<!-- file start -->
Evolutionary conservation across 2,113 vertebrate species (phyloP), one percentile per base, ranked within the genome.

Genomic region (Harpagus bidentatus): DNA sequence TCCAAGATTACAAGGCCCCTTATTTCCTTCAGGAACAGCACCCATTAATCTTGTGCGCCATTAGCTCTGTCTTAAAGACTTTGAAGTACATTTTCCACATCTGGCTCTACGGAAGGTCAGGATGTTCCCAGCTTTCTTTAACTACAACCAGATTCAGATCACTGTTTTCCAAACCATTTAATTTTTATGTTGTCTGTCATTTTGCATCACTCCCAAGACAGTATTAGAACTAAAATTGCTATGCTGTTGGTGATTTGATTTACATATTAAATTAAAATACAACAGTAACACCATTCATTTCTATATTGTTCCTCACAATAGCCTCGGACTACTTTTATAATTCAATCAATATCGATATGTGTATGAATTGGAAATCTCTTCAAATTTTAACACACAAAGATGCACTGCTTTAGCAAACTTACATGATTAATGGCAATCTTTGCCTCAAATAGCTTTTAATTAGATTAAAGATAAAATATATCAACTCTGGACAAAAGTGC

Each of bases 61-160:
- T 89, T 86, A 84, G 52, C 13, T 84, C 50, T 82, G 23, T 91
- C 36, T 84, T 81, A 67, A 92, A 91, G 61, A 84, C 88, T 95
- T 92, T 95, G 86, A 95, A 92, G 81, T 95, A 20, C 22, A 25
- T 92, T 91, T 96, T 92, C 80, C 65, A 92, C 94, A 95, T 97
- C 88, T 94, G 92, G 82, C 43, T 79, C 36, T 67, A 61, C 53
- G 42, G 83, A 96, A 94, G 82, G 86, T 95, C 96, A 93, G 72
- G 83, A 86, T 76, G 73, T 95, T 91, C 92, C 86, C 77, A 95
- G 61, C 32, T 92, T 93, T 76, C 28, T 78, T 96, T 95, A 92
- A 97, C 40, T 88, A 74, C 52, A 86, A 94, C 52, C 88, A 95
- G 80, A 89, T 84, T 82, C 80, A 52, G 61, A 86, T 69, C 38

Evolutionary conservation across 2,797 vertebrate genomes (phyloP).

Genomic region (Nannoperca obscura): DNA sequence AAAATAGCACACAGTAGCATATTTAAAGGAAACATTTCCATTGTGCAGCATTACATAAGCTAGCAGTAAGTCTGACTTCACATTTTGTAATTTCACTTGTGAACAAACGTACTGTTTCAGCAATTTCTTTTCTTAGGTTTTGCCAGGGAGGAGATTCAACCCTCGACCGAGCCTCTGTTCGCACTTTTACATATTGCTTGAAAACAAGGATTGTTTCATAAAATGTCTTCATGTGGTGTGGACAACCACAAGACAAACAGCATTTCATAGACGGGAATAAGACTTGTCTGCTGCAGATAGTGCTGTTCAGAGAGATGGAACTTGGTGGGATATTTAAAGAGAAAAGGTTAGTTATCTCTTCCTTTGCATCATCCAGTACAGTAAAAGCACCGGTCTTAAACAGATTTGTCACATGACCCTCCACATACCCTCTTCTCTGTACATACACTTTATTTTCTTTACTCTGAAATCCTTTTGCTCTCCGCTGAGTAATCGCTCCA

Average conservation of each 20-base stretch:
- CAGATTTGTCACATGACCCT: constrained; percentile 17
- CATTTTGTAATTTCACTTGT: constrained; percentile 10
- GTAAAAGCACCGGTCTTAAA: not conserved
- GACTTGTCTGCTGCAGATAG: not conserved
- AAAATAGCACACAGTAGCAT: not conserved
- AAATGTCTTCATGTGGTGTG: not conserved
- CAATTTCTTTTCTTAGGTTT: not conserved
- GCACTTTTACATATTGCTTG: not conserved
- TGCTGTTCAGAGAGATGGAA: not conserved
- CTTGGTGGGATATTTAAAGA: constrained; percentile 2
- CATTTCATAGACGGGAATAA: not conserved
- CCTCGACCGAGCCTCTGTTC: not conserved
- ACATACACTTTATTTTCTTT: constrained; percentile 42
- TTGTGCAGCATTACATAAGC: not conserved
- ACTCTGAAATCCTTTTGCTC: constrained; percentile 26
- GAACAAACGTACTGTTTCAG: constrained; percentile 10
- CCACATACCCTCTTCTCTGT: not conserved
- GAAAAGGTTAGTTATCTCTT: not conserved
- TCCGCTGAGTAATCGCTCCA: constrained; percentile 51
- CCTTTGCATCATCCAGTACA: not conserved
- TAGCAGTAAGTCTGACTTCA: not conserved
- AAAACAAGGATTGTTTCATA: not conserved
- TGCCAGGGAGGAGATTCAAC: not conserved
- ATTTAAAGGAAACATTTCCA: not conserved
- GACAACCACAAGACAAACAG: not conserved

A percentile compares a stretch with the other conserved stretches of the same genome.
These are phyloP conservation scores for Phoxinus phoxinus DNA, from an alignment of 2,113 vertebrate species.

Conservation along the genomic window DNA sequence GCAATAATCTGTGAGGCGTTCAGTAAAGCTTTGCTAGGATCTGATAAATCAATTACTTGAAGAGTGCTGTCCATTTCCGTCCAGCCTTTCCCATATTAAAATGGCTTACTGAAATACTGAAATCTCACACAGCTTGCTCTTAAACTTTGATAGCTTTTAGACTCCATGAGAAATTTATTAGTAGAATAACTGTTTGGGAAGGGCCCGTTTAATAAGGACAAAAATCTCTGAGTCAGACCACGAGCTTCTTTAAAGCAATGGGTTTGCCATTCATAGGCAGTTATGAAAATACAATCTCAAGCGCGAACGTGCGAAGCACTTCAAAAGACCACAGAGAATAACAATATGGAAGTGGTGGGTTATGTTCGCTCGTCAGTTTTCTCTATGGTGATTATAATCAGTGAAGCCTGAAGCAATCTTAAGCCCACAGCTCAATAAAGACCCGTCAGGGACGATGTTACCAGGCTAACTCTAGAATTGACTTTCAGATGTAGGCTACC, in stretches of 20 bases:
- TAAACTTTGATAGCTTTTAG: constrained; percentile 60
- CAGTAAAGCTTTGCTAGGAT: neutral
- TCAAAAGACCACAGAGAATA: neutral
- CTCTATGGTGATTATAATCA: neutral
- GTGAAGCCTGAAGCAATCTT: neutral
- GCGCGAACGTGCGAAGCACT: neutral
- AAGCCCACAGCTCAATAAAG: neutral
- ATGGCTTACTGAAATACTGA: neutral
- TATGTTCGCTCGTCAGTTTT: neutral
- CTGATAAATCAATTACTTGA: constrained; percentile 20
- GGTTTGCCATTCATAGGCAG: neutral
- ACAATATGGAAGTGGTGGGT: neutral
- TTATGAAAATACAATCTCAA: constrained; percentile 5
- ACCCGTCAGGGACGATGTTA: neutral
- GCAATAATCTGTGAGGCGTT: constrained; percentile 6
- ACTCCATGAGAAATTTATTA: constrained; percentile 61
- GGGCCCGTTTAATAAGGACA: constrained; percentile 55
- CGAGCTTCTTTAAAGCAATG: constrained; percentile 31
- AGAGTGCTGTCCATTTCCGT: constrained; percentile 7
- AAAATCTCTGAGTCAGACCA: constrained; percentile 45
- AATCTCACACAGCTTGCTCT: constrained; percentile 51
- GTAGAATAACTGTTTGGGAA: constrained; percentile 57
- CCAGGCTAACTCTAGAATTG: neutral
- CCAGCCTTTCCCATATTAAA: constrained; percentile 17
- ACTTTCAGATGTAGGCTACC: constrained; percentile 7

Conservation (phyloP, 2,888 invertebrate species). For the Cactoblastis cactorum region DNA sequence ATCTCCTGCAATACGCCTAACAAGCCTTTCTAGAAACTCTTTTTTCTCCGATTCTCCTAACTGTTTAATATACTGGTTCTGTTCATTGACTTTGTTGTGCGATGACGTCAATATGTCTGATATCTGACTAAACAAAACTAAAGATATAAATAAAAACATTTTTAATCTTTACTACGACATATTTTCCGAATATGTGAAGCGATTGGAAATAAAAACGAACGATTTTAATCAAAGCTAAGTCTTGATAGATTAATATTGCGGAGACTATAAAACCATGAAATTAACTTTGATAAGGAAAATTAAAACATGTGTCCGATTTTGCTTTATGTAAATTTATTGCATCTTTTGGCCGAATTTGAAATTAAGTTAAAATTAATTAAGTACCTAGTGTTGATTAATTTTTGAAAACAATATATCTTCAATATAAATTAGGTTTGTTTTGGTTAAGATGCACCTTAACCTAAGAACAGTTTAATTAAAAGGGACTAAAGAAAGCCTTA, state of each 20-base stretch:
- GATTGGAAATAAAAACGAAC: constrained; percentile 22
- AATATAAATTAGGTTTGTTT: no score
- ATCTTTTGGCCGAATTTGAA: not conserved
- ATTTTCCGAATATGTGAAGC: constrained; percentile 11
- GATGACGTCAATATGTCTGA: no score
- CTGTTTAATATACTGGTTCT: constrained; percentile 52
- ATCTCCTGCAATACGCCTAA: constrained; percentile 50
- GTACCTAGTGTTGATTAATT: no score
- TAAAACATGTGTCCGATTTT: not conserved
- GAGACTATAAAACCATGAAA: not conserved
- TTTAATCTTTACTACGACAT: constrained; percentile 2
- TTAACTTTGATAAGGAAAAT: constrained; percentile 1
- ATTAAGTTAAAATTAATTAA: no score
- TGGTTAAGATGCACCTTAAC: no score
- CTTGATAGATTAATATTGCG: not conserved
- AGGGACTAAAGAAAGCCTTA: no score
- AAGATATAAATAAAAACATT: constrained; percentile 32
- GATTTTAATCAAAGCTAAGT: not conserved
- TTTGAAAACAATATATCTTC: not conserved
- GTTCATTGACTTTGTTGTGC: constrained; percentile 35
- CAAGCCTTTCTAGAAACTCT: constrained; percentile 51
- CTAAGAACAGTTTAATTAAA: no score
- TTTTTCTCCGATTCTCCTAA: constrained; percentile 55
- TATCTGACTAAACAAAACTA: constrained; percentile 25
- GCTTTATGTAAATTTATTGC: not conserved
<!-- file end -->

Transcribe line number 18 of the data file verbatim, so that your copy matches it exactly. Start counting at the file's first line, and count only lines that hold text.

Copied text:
- CATTTTGTAATTTCACTTGT: constrained; percentile 10